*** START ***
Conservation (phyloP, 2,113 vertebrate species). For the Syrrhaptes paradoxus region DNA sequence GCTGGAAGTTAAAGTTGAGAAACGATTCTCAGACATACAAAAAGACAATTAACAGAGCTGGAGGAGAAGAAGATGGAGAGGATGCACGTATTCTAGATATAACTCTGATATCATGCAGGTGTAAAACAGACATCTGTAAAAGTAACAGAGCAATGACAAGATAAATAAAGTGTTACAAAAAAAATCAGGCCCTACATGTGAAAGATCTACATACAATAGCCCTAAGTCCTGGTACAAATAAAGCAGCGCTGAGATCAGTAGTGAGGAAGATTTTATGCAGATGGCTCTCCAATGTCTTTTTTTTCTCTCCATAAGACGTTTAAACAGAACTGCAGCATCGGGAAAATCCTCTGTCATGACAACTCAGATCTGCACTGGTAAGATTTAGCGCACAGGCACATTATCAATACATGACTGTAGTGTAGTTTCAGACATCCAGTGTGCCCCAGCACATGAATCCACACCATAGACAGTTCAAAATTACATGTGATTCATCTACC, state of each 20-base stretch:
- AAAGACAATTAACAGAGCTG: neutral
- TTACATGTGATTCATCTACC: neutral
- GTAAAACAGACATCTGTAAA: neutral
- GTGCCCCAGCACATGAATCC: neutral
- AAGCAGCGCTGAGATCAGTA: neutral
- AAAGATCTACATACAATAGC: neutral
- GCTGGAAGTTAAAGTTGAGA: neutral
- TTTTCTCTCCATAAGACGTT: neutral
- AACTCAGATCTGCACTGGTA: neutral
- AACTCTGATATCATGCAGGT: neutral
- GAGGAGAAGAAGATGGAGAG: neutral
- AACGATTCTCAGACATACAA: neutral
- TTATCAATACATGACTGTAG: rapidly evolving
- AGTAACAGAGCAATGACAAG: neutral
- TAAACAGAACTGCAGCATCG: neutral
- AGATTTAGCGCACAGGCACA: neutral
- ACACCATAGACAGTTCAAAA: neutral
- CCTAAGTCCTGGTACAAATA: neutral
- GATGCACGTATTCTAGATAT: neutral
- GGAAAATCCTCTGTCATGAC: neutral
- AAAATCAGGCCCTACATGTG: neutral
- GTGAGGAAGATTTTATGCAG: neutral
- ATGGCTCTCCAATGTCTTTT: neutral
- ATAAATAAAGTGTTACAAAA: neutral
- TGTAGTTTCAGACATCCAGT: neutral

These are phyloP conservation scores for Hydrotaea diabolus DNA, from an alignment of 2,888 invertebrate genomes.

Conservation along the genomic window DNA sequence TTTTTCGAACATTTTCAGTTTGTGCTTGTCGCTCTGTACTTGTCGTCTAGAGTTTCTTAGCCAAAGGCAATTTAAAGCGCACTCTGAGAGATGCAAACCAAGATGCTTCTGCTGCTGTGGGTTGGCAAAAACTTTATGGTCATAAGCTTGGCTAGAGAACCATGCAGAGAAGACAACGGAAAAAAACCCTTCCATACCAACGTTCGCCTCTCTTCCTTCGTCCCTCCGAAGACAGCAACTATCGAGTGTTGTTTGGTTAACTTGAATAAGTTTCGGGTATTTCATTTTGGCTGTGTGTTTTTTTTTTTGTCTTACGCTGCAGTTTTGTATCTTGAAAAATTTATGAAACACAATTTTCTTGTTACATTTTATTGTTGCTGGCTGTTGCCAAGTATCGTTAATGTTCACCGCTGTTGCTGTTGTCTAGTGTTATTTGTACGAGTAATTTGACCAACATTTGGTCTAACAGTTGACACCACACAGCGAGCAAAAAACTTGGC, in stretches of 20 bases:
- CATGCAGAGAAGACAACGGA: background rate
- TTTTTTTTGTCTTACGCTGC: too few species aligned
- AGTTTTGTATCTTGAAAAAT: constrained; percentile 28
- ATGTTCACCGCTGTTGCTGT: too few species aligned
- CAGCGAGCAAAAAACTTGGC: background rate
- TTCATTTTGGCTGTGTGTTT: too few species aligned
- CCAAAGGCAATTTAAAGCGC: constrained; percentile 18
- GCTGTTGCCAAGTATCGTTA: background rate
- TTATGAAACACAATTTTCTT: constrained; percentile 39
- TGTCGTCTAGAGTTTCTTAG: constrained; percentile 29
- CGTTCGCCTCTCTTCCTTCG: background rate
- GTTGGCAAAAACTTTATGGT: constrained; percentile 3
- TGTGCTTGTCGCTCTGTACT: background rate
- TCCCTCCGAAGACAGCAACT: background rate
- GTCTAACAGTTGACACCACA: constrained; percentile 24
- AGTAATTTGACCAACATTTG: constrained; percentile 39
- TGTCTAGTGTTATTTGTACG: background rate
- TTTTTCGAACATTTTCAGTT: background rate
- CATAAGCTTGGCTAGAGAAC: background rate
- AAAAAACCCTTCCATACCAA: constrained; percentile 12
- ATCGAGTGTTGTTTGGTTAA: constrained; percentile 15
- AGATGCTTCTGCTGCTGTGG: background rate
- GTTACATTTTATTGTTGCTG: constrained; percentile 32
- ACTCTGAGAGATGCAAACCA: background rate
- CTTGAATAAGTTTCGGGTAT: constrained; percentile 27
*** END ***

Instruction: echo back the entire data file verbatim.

Conservation (phyloP, 2,113 vertebrate species). For the Syrrhaptes paradoxus region DNA sequence GCTGGAAGTTAAAGTTGAGAAACGATTCTCAGACATACAAAAAGACAATTAACAGAGCTGGAGGAGAAGAAGATGGAGAGGATGCACGTATTCTAGATATAACTCTGATATCATGCAGGTGTAAAACAGACATCTGTAAAAGTAACAGAGCAATGACAAGATAAATAAAGTGTTACAAAAAAAATCAGGCCCTACATGTGAAAGATCTACATACAATAGCCCTAAGTCCTGGTACAAATAAAGCAGCGCTGAGATCAGTAGTGAGGAAGATTTTATGCAGATGGCTCTCCAATGTCTTTTTTTTCTCTCCATAAGACGTTTAAACAGAACTGCAGCATCGGGAAAATCCTCTGTCATGACAACTCAGATCTGCACTGGTAAGATTTAGCGCACAGGCACATTATCAATACATGACTGTAGTGTAGTTTCAGACATCCAGTGTGCCCCAGCACATGAATCCACACCATAGACAGTTCAAAATTACATGTGATTCATCTACC, state of each 20-base stretch:
- AAAGACAATTAACAGAGCTG: neutral
- TTACATGTGATTCATCTACC: neutral
- GTAAAACAGACATCTGTAAA: neutral
- GTGCCCCAGCACATGAATCC: neutral
- AAGCAGCGCTGAGATCAGTA: neutral
- AAAGATCTACATACAATAGC: neutral
- GCTGGAAGTTAAAGTTGAGA: neutral
- TTTTCTCTCCATAAGACGTT: neutral
- AACTCAGATCTGCACTGGTA: neutral
- AACTCTGATATCATGCAGGT: neutral
- GAGGAGAAGAAGATGGAGAG: neutral
- AACGATTCTCAGACATACAA: neutral
- TTATCAATACATGACTGTAG: rapidly evolving
- AGTAACAGAGCAATGACAAG: neutral
- TAAACAGAACTGCAGCATCG: neutral
- AGATTTAGCGCACAGGCACA: neutral
- ACACCATAGACAGTTCAAAA: neutral
- CCTAAGTCCTGGTACAAATA: neutral
- GATGCACGTATTCTAGATAT: neutral
- GGAAAATCCTCTGTCATGAC: neutral
- AAAATCAGGCCCTACATGTG: neutral
- GTGAGGAAGATTTTATGCAG: neutral
- ATGGCTCTCCAATGTCTTTT: neutral
- ATAAATAAAGTGTTACAAAA: neutral
- TGTAGTTTCAGACATCCAGT: neutral

These are phyloP conservation scores for Hydrotaea diabolus DNA, from an alignment of 2,888 invertebrate genomes.

Conservation along the genomic window DNA sequence TTTTTCGAACATTTTCAGTTTGTGCTTGTCGCTCTGTACTTGTCGTCTAGAGTTTCTTAGCCAAAGGCAATTTAAAGCGCACTCTGAGAGATGCAAACCAAGATGCTTCTGCTGCTGTGGGTTGGCAAAAACTTTATGGTCATAAGCTTGGCTAGAGAACCATGCAGAGAAGACAACGGAAAAAAACCCTTCCATACCAACGTTCGCCTCTCTTCCTTCGTCCCTCCGAAGACAGCAACTATCGAGTGTTGTTTGGTTAACTTGAATAAGTTTCGGGTATTTCATTTTGGCTGTGTGTTTTTTTTTTTGTCTTACGCTGCAGTTTTGTATCTTGAAAAATTTATGAAACACAATTTTCTTGTTACATTTTATTGTTGCTGGCTGTTGCCAAGTATCGTTAATGTTCACCGCTGTTGCTGTTGTCTAGTGTTATTTGTACGAGTAATTTGACCAACATTTGGTCTAACAGTTGACACCACACAGCGAGCAAAAAACTTGGC, in stretches of 20 bases:
- CATGCAGAGAAGACAACGGA: background rate
- TTTTTTTTGTCTTACGCTGC: too few species aligned
- AGTTTTGTATCTTGAAAAAT: constrained; percentile 28
- ATGTTCACCGCTGTTGCTGT: too few species aligned
- CAGCGAGCAAAAAACTTGGC: background rate
- TTCATTTTGGCTGTGTGTTT: too few species aligned
- CCAAAGGCAATTTAAAGCGC: constrained; percentile 18
- GCTGTTGCCAAGTATCGTTA: background rate
- TTATGAAACACAATTTTCTT: constrained; percentile 39
- TGTCGTCTAGAGTTTCTTAG: constrained; percentile 29
- CGTTCGCCTCTCTTCCTTCG: background rate
- GTTGGCAAAAACTTTATGGT: constrained; percentile 3
- TGTGCTTGTCGCTCTGTACT: background rate
- TCCCTCCGAAGACAGCAACT: background rate
- GTCTAACAGTTGACACCACA: constrained; percentile 24
- AGTAATTTGACCAACATTTG: constrained; percentile 39
- TGTCTAGTGTTATTTGTACG: background rate
- TTTTTCGAACATTTTCAGTT: background rate
- CATAAGCTTGGCTAGAGAAC: background rate
- AAAAAACCCTTCCATACCAA: constrained; percentile 12
- ATCGAGTGTTGTTTGGTTAA: constrained; percentile 15
- AGATGCTTCTGCTGCTGTGG: background rate
- GTTACATTTTATTGTTGCTG: constrained; percentile 32
- ACTCTGAGAGATGCAAACCA: background rate
- CTTGAATAAGTTTCGGGTAT: constrained; percentile 27